You can of course thwart genre conventions, but depending on which ones you choose to overturn, beware that it could turn off readers, no matter how good your writing craft. Also, ‘telling’? That’s a bonus in some genres (and some authors are really good at it). What about the dreaded ‘purple prose’? Well, some high fantasy goes over the moon for all the lush over-descriptions, whereas some fast-paced adventure novels drop bits of description as if they are precious, rare diamonds. The key is to know the conventions of your genre and have confidence in how to keep them (or break them smartly).

Reader Expectations

Reader expectations are often tied into genre conventions. This is a good thing, because you’ll know how to deliver what your readers want, be it thrilling cliffhanger endings for suspense or happy ever afters for romance. To know reader expectations, haunt book reviews, book blogs, and book club discussion areas. Also, grab a second round of beta readers to give purely reader-response.

The good thing is that readers often expect different things than authors. They want to be entertained, pleased, surprised, comforted, thrilled, mesmerized, shocked, and/or anything else that is considered part of the deal. Depending on the market area, they may overlook typos, spelling, or grammar errors, but they can be far less forgiving if you fail one of the expectations (couple doesn’t get together, plot twists don’t twist, etc).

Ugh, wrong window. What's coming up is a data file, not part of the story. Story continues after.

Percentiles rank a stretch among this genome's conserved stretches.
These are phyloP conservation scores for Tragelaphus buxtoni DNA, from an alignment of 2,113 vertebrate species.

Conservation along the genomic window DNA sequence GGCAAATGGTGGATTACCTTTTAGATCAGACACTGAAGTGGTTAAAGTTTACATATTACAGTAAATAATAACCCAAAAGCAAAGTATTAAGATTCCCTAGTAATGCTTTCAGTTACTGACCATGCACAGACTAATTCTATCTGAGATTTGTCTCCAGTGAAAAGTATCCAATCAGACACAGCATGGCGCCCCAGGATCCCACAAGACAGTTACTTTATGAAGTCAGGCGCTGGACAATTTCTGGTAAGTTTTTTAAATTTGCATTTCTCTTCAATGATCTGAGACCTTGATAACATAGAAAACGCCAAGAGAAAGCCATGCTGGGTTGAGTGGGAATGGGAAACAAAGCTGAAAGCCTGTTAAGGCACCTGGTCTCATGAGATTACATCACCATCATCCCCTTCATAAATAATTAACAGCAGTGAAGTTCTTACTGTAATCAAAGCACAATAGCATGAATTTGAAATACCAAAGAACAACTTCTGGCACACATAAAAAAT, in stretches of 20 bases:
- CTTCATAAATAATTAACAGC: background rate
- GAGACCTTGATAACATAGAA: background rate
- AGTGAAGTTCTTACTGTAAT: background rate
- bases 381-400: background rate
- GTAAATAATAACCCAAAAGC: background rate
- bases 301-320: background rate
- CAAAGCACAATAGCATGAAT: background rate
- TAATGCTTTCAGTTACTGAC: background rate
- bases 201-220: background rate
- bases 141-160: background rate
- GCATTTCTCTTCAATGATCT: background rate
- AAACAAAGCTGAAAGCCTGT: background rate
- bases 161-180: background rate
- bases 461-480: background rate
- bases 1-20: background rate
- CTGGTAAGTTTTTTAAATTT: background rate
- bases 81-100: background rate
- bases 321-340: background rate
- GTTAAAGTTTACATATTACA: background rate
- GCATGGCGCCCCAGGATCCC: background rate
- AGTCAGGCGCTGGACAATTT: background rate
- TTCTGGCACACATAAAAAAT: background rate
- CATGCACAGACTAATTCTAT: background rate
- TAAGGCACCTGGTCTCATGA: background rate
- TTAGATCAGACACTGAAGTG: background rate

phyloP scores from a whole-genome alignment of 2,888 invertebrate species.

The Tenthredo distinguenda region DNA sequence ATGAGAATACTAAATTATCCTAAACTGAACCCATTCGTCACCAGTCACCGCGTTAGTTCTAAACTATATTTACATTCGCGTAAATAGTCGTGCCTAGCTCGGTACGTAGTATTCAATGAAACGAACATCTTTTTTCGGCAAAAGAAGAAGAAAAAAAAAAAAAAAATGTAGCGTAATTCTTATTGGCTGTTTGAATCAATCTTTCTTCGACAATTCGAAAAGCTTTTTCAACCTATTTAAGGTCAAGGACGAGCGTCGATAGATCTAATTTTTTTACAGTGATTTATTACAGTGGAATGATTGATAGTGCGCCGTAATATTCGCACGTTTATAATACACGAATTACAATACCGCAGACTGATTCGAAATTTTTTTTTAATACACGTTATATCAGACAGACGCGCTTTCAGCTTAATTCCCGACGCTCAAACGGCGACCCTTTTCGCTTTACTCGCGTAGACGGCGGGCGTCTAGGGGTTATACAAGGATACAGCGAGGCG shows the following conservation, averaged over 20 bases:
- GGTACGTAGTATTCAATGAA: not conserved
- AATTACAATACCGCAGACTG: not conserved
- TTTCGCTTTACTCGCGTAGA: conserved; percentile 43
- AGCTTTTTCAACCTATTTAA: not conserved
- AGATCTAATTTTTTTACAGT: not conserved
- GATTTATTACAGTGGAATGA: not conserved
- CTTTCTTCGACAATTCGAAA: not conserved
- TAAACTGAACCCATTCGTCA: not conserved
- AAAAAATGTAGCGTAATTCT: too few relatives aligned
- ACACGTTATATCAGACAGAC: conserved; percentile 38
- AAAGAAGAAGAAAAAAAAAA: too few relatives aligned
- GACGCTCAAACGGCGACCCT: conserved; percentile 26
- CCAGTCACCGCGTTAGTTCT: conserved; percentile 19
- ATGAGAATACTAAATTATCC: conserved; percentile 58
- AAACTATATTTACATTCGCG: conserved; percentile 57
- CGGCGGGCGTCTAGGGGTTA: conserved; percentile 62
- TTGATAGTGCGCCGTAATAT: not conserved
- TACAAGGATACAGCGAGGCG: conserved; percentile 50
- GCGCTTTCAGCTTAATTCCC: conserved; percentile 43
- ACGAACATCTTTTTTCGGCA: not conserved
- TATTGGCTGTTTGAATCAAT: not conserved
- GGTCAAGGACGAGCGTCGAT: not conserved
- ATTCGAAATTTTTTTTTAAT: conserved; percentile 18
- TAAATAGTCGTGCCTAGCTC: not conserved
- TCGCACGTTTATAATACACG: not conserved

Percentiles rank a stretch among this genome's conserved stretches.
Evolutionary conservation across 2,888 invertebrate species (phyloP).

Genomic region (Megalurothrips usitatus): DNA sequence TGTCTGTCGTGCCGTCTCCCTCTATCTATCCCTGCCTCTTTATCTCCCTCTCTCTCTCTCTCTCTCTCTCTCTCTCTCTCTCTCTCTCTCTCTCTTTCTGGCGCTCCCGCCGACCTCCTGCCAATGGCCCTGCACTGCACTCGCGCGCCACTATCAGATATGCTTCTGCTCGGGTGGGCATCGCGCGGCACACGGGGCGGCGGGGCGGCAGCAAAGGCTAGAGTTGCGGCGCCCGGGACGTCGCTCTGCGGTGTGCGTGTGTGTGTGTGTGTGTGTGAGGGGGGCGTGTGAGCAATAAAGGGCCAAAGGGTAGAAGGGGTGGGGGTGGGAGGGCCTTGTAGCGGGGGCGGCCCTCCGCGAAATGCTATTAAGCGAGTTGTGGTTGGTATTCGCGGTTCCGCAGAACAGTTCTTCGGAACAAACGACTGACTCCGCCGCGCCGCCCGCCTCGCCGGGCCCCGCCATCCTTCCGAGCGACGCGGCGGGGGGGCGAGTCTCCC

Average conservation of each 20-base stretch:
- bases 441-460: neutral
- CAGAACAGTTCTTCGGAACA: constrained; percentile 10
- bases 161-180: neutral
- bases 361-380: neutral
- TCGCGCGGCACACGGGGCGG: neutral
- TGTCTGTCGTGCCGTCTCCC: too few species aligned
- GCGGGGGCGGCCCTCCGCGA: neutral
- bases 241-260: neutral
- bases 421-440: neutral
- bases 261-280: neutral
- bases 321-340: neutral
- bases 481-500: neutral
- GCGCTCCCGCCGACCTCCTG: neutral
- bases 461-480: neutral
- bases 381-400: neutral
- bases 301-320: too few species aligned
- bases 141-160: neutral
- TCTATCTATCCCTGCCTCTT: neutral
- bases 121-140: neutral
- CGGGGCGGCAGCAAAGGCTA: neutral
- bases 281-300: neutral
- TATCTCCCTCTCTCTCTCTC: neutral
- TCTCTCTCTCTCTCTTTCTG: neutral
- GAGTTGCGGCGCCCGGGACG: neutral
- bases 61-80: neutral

Marketing tip – make sure your book cover, blurb, and overall presentation hit the targets for your genre and reader expectations. Otherwise, you could be attracting the wrong kinds of readers and that does not lead to good reviews (consider how frustrated suspense readers would be to get a sappy romance, or how annoyed high fantasy fans would be to get a stripped-down action-suspense plot). Granted, you could still get negative reviews for other reasons, but don’t let off-target marketing be one of them!

So go ahead–write unrealistic fiction! Make your characters strong, potent, memorable. Make your stories incredible. Improbably probable. Weave your plots well and reach into the hearts of your readers. Revise, tweak, resubmit, refresh to get things just right.

And enjoy every minute of it.